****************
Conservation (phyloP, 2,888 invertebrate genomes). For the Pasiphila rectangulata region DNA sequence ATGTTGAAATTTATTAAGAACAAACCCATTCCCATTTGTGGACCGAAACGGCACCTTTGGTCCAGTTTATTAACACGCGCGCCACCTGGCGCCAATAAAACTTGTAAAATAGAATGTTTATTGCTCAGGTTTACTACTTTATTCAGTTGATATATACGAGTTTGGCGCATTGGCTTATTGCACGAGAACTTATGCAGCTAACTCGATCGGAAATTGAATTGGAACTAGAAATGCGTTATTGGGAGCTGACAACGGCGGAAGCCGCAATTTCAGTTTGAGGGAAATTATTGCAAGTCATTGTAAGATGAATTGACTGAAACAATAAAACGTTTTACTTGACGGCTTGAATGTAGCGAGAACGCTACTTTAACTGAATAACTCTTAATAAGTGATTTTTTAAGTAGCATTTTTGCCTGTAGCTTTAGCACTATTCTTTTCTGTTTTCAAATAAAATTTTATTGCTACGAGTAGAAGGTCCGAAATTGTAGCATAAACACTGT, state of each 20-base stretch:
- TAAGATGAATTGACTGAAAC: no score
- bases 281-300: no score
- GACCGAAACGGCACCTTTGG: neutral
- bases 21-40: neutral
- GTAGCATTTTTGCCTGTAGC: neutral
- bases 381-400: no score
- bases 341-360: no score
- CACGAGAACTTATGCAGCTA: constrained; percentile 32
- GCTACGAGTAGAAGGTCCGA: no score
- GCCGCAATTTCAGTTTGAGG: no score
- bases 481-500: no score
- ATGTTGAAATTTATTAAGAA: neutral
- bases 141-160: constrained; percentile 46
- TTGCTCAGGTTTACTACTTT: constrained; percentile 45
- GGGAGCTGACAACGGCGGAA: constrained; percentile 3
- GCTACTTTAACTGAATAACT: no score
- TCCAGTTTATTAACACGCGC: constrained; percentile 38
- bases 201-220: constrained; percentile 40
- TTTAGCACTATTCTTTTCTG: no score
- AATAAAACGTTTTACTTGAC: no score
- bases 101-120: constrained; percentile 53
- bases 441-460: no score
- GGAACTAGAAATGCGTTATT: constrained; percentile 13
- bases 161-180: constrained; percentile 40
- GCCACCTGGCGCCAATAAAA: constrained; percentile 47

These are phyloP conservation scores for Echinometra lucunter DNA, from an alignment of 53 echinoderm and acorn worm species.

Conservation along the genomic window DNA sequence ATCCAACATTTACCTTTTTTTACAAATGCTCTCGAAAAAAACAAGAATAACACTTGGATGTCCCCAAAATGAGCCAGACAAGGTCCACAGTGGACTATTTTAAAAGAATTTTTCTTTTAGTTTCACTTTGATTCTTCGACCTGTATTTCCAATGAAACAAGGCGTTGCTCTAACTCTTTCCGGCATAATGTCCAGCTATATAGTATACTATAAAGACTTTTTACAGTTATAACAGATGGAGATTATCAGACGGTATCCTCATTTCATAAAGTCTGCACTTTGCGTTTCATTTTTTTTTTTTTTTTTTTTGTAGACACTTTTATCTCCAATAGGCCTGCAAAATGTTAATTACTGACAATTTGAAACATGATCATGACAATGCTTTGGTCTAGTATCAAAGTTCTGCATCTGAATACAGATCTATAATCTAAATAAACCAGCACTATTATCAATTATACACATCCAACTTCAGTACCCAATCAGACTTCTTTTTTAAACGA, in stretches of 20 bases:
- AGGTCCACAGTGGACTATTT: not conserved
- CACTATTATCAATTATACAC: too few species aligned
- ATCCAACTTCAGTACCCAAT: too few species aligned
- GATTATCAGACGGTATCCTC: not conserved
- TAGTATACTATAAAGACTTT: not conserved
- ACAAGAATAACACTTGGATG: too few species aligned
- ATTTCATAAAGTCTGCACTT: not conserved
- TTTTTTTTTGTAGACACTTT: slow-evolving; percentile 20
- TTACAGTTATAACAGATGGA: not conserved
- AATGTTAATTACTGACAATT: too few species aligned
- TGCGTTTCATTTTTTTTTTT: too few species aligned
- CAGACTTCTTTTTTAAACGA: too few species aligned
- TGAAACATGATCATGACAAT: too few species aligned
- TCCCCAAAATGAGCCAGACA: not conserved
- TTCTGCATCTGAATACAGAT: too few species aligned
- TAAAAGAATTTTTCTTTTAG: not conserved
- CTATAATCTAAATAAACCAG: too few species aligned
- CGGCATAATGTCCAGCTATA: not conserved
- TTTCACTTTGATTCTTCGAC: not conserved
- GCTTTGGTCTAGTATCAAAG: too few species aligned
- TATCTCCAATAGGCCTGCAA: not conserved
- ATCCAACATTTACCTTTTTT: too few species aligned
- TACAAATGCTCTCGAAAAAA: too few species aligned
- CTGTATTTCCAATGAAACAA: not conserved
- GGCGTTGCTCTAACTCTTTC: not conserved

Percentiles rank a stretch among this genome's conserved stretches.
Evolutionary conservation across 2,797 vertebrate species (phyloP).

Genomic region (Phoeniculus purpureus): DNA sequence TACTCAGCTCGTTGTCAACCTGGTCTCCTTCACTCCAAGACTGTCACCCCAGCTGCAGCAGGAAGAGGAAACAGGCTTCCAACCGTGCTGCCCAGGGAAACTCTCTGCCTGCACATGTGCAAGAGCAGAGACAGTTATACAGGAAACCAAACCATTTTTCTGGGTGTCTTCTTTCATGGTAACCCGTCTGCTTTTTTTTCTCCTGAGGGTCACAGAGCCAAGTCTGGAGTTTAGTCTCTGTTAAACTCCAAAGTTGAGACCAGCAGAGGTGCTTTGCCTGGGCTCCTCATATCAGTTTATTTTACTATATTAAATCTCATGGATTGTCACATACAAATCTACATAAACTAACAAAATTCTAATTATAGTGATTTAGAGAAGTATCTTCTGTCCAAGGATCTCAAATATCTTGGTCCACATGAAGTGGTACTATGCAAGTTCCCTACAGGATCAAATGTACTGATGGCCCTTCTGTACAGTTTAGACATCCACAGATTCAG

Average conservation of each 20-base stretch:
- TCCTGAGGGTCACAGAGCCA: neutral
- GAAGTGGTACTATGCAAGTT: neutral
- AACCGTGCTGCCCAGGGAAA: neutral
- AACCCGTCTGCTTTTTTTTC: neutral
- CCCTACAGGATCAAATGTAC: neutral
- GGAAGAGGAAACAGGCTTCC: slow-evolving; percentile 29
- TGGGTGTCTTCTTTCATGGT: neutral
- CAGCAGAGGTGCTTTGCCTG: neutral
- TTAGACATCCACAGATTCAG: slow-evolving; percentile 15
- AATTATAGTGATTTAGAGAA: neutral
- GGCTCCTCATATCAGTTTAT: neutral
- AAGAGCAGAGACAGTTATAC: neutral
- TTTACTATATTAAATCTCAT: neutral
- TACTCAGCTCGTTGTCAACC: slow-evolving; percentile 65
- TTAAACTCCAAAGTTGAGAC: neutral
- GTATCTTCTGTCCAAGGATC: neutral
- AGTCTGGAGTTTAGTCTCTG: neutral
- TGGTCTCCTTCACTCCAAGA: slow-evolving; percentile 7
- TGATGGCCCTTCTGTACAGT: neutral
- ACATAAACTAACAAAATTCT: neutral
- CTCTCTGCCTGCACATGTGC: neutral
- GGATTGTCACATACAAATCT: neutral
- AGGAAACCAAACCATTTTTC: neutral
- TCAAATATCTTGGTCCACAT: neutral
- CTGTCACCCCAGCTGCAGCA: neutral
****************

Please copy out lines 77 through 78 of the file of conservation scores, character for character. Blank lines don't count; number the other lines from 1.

- ACATAAACTAACAAAATTCT: neutral
- CTCTCTGCCTGCACATGTGC: neutral